The Holy Bible c. 1952 Full case binding, hollow-back, plain burgundy book cloth with blind-tooled border University Press, Cambridge (Brooke Crutchley, University Printer) 140x198x39 (WHD)
I completed this volume some months back for an lady who was keen to preserve the book before it fell apart completely. As with so many books owned by individuals, the monetary value of this book was minimal, but the sentimental value was priceless. It is a classic Holy Bible, given to the owner as a child by her Grandmother, and has been loved and treasured ever since. As is often the case with books of such high sentimental value, the volume had deteriorated from such regular use. I greatly enjoy working on these types of books, despite their lack of social status in the book world, as there is little thanks in the conservation world that will match that given by someone whose treasured book has been carefully conserved and given new life for years to come.
BINDING Both boards were attached to the case and the spine was in tact. The shoulders at head and tail were worn, as was the tail at the spine edge. All the corners had minor ware, more so at the head. The case was detached from the textblock at front and at back after the end papers and map. The mull was exposed, worn down and deteriorating, though the tapes were still in tact.
TEXTBLOCK Page 543 was loose. Front end papers, first plate and title page were loose and attached by tape. The front endpaper was heavily damage both by detachment and from tape damage, corner is missing and replaced by tape. The following page also had a missing corner replaced with tape that was discoloured and stained. The title page was detached and stuck together with tape, which discoloured and stained the page. The first page of text was stained by offset tape residue from the title page. The final map and adjacent pages had tape residue damage, both discolouration and staining. They were also slightly detached from textblock, though remained attached to the boards. The tape damage, in all cases, was covering tears to the paper.
ADDITIONAL INFORMATION A green paper cover had been adhered together using tape, which was discoloured and stained. The head and tail spine edges of this cover were also worn and damaged.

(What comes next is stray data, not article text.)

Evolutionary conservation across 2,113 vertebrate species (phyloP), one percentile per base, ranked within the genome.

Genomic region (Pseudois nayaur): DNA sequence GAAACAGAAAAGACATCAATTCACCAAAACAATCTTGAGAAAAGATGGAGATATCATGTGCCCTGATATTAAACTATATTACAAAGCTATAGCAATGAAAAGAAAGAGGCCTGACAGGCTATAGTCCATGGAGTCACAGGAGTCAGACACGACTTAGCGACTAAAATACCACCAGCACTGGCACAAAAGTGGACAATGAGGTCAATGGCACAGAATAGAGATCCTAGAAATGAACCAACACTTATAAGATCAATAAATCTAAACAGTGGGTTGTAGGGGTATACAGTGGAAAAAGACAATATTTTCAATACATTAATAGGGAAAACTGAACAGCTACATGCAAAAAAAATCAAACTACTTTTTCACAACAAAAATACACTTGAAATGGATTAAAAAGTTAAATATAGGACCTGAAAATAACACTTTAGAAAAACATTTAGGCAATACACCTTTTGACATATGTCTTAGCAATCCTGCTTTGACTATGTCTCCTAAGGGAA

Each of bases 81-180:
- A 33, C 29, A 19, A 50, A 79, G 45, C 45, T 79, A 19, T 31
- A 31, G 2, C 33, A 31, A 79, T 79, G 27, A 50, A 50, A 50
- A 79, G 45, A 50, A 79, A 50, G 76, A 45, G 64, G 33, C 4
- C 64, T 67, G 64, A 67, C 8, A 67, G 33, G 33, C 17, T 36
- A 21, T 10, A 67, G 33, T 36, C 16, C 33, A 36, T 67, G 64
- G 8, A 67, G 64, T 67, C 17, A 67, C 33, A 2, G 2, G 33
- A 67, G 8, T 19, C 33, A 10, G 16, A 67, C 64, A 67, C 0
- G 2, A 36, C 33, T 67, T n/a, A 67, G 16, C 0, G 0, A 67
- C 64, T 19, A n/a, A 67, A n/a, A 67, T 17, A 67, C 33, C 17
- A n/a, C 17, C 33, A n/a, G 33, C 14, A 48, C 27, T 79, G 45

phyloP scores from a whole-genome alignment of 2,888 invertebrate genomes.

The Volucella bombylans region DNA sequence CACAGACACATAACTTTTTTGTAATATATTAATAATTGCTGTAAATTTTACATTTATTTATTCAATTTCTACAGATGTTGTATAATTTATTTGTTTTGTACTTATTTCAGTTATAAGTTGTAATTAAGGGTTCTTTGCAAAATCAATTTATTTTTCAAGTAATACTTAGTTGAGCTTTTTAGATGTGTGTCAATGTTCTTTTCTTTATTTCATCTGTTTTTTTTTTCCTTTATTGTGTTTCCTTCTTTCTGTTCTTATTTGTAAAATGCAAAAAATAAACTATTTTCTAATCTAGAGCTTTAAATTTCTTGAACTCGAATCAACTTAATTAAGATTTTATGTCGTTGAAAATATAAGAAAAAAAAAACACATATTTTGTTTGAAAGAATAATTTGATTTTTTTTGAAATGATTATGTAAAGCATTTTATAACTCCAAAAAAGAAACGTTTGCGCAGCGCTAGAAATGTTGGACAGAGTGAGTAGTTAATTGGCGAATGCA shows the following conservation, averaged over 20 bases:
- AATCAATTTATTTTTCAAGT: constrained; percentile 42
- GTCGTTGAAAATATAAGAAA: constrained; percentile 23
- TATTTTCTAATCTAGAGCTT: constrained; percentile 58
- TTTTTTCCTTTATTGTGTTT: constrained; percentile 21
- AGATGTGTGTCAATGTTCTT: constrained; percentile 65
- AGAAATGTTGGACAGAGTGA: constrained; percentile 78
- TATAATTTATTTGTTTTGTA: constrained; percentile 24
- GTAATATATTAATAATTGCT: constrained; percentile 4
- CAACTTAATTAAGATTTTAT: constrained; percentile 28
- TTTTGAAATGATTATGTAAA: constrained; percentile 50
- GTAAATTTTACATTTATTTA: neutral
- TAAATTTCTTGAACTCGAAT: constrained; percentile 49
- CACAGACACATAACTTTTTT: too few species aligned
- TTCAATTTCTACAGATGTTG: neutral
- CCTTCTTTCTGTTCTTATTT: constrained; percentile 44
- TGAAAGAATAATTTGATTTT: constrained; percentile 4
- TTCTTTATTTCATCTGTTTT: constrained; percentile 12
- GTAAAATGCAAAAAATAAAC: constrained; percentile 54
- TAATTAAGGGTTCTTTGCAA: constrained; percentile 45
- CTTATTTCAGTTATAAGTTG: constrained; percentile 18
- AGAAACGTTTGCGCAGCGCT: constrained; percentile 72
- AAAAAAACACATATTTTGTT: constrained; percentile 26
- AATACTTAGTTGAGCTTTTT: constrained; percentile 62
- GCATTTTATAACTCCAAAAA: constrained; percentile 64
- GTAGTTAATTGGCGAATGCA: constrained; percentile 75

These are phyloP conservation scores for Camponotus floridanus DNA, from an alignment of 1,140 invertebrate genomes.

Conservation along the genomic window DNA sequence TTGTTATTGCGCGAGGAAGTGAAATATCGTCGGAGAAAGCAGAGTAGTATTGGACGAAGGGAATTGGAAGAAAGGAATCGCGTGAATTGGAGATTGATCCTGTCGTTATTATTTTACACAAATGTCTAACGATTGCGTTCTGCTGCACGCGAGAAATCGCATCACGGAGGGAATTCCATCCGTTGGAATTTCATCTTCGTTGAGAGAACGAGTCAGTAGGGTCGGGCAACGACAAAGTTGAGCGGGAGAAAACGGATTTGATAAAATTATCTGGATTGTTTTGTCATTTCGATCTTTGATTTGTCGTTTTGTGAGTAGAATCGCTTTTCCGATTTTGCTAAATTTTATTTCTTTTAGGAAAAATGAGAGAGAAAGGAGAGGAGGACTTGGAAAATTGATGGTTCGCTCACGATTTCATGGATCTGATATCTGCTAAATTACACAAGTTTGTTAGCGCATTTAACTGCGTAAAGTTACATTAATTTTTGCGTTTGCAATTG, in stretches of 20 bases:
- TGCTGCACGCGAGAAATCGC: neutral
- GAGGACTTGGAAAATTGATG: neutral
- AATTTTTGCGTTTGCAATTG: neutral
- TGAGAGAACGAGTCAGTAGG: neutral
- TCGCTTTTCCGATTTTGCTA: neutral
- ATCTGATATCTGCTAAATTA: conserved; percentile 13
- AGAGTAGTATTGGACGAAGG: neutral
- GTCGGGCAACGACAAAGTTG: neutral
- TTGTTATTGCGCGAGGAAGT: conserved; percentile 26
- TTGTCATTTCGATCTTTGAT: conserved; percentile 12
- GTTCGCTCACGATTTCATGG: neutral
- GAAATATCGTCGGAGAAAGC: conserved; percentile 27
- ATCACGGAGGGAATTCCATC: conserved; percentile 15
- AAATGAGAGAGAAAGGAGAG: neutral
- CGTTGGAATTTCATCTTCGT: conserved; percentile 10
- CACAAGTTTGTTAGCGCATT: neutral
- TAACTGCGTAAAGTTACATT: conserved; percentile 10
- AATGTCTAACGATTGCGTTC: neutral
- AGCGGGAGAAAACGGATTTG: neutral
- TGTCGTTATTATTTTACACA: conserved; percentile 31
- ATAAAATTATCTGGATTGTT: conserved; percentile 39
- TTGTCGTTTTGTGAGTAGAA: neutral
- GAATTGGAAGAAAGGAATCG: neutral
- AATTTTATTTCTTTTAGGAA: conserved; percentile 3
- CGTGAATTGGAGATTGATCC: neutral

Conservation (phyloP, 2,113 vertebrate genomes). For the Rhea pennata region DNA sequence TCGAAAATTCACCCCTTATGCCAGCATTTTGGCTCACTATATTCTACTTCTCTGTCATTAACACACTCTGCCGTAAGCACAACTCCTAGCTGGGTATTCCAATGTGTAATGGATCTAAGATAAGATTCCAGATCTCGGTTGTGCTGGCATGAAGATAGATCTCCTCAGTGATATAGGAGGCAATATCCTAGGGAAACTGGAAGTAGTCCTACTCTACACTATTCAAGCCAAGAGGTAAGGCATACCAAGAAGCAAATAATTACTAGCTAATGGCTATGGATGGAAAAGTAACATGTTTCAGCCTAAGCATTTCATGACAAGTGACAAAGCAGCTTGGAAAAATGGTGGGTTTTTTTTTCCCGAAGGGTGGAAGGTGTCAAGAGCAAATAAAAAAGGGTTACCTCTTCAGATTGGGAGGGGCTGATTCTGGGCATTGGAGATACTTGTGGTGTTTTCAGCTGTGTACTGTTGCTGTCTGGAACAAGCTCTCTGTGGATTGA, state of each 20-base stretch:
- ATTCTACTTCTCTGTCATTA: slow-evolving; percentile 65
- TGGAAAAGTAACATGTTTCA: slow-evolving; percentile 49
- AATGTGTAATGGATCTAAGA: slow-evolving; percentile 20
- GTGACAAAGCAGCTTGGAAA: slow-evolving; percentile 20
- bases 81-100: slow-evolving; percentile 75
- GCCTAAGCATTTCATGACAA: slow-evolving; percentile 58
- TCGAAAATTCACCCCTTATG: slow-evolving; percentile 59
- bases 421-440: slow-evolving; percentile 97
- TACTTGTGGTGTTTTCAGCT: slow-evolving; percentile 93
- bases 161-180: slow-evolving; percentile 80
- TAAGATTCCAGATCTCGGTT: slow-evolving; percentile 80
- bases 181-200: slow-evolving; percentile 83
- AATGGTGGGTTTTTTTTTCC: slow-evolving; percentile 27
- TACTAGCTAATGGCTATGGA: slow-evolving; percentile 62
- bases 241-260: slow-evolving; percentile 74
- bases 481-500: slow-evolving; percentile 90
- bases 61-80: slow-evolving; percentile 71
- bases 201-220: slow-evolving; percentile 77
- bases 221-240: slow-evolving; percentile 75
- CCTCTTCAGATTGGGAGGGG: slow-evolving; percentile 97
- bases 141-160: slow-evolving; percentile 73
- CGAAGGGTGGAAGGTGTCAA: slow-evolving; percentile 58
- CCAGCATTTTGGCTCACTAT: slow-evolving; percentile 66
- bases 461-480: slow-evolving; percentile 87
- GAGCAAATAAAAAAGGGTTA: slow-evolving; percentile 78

Boards were removed, whilst keeping sewing tapes intact.
Front and back paste-downs were removed.
Paper repairs were made to loose pages, including infills to those with missing areas and reattachment where necessary by tipping.
Self adhesive tapes were removed and staining was reduced using a calcium hypochlorite bath, followed by washing to reduce the acidity.
The spine was re-lined and reinforced using an aero-cotton transverse lining.
The volume was then rebound using the original cover and the paste-downs were replaced using a sympathetic paper.
Hinges were inserted into the inside covers where necessary and the cover, spine and corners were consolidated.
Finally the paper cover was repaired and rehoused in melinex.
I am currently repairing this giant great map of France. Interestingly it has the same picture on both sides, the recto with text, the verso without.
As you can see there is a stonking great hole at the bottom to be filled in (I have the bit) and a substantial amount of staining to try and shift… All this would be a lot more fun if the blasted thing didn’t take up the whole hut.
Yesterday was my last Monday at the V&A until May – this is due to a series of varied events including some bank holidays, a two week trip to Scotland (next week!) and a two week trip to Norfolk (in about a month) and after that I will be back at the V&A.
I had hoped to get my book on four artists to a stage where it could be sewn at least, if not finished. Unfortunately, being plagued by illness this week, it was all I could do to get there and do a few hours work. Prior to getting to work I had already forgotten my tool kit and managed to fill my tank up with petrol, then realise I had also forgotten my wallet – so the day started well!
Anyway, I did manage to guard all the central sections. The first and last sections are connected to the cover by the first two leaves being pasted down to the front cover and the last two to the back cover, so these two sections will need a little more complex guarding techniques, which I will tackle on my return in May.